The other day at Classical:NEXT I had a go on a fortepiano - one recently built - and was amazed at the lightness of the touch and the ease with which it produces a beautiful, singing tone. How come pianos have kept on being made larger, heavier and more unwieldy, playing ever-louder with sensitivity suffering the while? Gergely Boganyi in Budapest unveiled a new piano a few months ago - one with a reasonably space-age design; the fashion for Fazioli (which sometimes convinces me and sometimes doesn't) has been gathering pace; and now it could be that Barenboim's initiative is going to point the way forward to something of a revolution in how we play and listen to the instrument.
I will report back after the concert. Meanwhile, here's the info...
|Photo (c) Chris Maene|
"The new Barenboim-Maene piano combines the touch, stability, and power of a modern piano with the transparent sound quality and distinguishable colour registers of more historic instruments. While on the outside it does not differ significantly in looks from a modern concert grand, most of its components – including the braces, soundboard, cast-iron frame, bass strings, keyboard and action – have been specially-designed and tailor made, and the positioning of others, such as the hammers and strings, is radically different.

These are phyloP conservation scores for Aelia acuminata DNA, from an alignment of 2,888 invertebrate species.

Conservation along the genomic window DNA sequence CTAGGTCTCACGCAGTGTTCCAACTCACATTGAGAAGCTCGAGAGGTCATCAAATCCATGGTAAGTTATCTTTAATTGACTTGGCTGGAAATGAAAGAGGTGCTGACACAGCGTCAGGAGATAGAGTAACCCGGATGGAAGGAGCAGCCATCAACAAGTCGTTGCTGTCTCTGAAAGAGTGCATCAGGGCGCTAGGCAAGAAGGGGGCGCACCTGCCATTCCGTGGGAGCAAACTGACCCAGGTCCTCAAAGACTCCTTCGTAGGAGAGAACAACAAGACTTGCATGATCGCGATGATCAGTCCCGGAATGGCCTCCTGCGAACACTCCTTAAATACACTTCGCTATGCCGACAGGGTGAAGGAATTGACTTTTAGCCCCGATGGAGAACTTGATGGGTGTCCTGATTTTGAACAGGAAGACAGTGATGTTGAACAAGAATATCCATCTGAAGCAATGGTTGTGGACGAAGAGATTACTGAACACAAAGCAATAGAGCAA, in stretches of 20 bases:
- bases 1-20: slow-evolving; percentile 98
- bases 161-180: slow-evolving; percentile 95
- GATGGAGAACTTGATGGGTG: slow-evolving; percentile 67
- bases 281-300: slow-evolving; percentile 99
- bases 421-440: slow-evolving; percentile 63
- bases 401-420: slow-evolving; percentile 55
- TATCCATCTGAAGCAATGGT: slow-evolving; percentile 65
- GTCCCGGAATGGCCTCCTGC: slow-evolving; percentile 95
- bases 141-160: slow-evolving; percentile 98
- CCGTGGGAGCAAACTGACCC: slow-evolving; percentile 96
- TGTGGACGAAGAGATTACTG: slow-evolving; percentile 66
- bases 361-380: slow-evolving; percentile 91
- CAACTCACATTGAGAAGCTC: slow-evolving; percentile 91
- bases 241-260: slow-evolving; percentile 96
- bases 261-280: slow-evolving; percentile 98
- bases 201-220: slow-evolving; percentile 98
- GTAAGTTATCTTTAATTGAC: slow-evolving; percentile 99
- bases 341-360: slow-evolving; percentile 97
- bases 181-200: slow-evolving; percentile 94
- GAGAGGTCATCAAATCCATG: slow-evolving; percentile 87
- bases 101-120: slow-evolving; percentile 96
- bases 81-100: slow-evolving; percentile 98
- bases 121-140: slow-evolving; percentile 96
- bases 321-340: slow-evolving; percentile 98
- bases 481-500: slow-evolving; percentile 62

"Barenboim was inspired to create a new piano after playing Franz Liszt’s restored grand piano during a trip to Siena in September 2011. Struck by the vital differences in sound of an instrument constructed with straight, parallel strings rather than the diagonal crossed ones of a contemporary instrument, he set out to create a brand new instrument that combines the best of the old and the new and offers a real alternative for pianists and music-lovers in the 21stcentury."
|photo (c) Paul Schirnhofer/DG|
Daniel Barenboim says:
“The transparency and tonal characteristics of the traditional straight-strung instruments is so different from the homogenous tone produced by the modern piano across its entire range. The clearly distinguishable voices and colour across its registers of Liszt’s piano inspired me to explore the possibility of combining these qualities with the power, looks, evenness of touch, stability of tuning and other technical advantages of the modern Steinway. I am so delighted to have worked with Chris Maene, who had the same dream and I must pay tribute to his incredible technical expertise and his deep respect for both tradition and innovation. I must also thank Steinway & Sons, for bringing us together and for delivering key components for our new instrument, thus enabling a perfect match of the traditional qualities and modern advantages.”